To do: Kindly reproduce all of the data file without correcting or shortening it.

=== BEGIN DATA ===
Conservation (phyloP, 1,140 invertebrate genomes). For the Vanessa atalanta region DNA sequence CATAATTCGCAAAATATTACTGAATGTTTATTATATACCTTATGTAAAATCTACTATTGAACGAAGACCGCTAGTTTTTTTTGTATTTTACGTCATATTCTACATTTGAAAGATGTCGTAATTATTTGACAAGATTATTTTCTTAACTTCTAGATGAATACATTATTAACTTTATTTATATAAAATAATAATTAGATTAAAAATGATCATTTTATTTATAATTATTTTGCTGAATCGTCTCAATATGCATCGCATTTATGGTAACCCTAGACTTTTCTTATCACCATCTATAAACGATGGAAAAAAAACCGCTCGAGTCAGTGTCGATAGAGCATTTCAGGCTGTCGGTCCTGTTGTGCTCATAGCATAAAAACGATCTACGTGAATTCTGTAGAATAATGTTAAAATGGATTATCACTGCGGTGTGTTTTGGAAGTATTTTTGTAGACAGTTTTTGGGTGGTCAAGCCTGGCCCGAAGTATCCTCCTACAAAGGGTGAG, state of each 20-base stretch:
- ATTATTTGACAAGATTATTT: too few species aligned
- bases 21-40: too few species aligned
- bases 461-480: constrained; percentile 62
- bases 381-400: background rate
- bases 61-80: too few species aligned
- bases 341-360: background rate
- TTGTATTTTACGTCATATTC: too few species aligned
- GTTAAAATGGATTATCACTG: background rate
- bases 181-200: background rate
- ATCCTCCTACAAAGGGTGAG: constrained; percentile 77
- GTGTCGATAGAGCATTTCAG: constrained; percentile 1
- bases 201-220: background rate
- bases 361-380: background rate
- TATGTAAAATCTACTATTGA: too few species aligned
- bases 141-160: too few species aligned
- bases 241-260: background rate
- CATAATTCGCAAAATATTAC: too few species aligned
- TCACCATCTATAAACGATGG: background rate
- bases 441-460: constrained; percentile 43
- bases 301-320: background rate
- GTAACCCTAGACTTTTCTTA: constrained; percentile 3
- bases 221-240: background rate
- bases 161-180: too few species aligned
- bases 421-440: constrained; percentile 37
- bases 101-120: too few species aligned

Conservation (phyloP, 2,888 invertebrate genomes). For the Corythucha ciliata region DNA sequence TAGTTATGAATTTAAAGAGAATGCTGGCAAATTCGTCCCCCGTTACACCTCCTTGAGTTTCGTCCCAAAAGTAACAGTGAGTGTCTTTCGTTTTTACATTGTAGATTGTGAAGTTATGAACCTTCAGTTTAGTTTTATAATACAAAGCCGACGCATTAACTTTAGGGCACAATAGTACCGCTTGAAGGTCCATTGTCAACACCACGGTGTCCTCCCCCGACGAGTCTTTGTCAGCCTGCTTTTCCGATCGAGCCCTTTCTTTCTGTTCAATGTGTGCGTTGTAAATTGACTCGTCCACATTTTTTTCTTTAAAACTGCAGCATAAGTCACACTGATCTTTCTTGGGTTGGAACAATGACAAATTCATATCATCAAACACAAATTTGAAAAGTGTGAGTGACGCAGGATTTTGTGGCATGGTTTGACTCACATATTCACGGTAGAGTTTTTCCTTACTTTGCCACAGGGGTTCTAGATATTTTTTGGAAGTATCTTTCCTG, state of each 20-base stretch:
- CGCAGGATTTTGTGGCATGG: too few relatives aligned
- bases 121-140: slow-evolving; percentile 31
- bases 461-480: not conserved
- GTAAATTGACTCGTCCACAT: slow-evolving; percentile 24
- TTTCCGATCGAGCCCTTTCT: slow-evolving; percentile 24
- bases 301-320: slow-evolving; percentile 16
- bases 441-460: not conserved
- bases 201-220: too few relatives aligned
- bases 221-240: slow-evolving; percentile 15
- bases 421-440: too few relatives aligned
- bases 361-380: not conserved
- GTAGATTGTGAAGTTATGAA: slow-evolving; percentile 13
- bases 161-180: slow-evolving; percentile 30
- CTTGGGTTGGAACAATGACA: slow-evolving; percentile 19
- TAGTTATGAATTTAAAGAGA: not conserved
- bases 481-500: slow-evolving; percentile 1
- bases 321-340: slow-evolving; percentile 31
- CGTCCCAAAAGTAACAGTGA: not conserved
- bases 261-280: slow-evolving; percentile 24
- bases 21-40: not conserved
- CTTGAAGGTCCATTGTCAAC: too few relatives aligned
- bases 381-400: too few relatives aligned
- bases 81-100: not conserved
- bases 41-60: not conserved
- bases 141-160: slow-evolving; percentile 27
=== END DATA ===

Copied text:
Conservation (phyloP, 1,140 invertebrate genomes). For the Vanessa atalanta region DNA sequence CATAATTCGCAAAATATTACTGAATGTTTATTATATACCTTATGTAAAATCTACTATTGAACGAAGACCGCTAGTTTTTTTTGTATTTTACGTCATATTCTACATTTGAAAGATGTCGTAATTATTTGACAAGATTATTTTCTTAACTTCTAGATGAATACATTATTAACTTTATTTATATAAAATAATAATTAGATTAAAAATGATCATTTTATTTATAATTATTTTGCTGAATCGTCTCAATATGCATCGCATTTATGGTAACCCTAGACTTTTCTTATCACCATCTATAAACGATGGAAAAAAAACCGCTCGAGTCAGTGTCGATAGAGCATTTCAGGCTGTCGGTCCTGTTGTGCTCATAGCATAAAAACGATCTACGTGAATTCTGTAGAATAATGTTAAAATGGATTATCACTGCGGTGTGTTTTGGAAGTATTTTTGTAGACAGTTTTTGGGTGGTCAAGCCTGGCCCGAAGTATCCTCCTACAAAGGGTGAG, state of each 20-base stretch:
- ATTATTTGACAAGATTATTT: too few species aligned
- bases 21-40: too few species aligned
- bases 461-480: constrained; percentile 62
- bases 381-400: background rate
- bases 61-80: too few species aligned
- bases 341-360: background rate
- TTGTATTTTACGTCATATTC: too few species aligned
- GTTAAAATGGATTATCACTG: background rate
- bases 181-200: background rate
- ATCCTCCTACAAAGGGTGAG: constrained; percentile 77
- GTGTCGATAGAGCATTTCAG: constrained; percentile 1
- bases 201-220: background rate
- bases 361-380: background rate
- TATGTAAAATCTACTATTGA: too few species aligned
- bases 141-160: too few species aligned
- bases 241-260: background rate
- CATAATTCGCAAAATATTAC: too few species aligned
- TCACCATCTATAAACGATGG: background rate
- bases 441-460: constrained; percentile 43
- bases 301-320: background rate
- GTAACCCTAGACTTTTCTTA: constrained; percentile 3
- bases 221-240: background rate
- bases 161-180: too few species aligned
- bases 421-440: constrained; percentile 37
- bases 101-120: too few species aligned

Conservation (phyloP, 2,888 invertebrate genomes). For the Corythucha ciliata region DNA sequence TAGTTATGAATTTAAAGAGAATGCTGGCAAATTCGTCCCCCGTTACACCTCCTTGAGTTTCGTCCCAAAAGTAACAGTGAGTGTCTTTCGTTTTTACATTGTAGATTGTGAAGTTATGAACCTTCAGTTTAGTTTTATAATACAAAGCCGACGCATTAACTTTAGGGCACAATAGTACCGCTTGAAGGTCCATTGTCAACACCACGGTGTCCTCCCCCGACGAGTCTTTGTCAGCCTGCTTTTCCGATCGAGCCCTTTCTTTCTGTTCAATGTGTGCGTTGTAAATTGACTCGTCCACATTTTTTTCTTTAAAACTGCAGCATAAGTCACACTGATCTTTCTTGGGTTGGAACAATGACAAATTCATATCATCAAACACAAATTTGAAAAGTGTGAGTGACGCAGGATTTTGTGGCATGGTTTGACTCACATATTCACGGTAGAGTTTTTCCTTACTTTGCCACAGGGGTTCTAGATATTTTTTGGAAGTATCTTTCCTG, state of each 20-base stretch:
- CGCAGGATTTTGTGGCATGG: too few relatives aligned
- bases 121-140: slow-evolving; percentile 31
- bases 461-480: not conserved
- GTAAATTGACTCGTCCACAT: slow-evolving; percentile 24
- TTTCCGATCGAGCCCTTTCT: slow-evolving; percentile 24
- bases 301-320: slow-evolving; percentile 16
- bases 441-460: not conserved
- bases 201-220: too few relatives aligned
- bases 221-240: slow-evolving; percentile 15
- bases 421-440: too few relatives aligned
- bases 361-380: not conserved
- GTAGATTGTGAAGTTATGAA: slow-evolving; percentile 13
- bases 161-180: slow-evolving; percentile 30
- CTTGGGTTGGAACAATGACA: slow-evolving; percentile 19
- TAGTTATGAATTTAAAGAGA: not conserved
- bases 481-500: slow-evolving; percentile 1
- bases 321-340: slow-evolving; percentile 31
- CGTCCCAAAAGTAACAGTGA: not conserved
- bases 261-280: slow-evolving; percentile 24
- bases 21-40: not conserved
- CTTGAAGGTCCATTGTCAAC: too few relatives aligned
- bases 381-400: too few relatives aligned
- bases 81-100: not conserved
- bases 41-60: not conserved
- bases 141-160: slow-evolving; percentile 27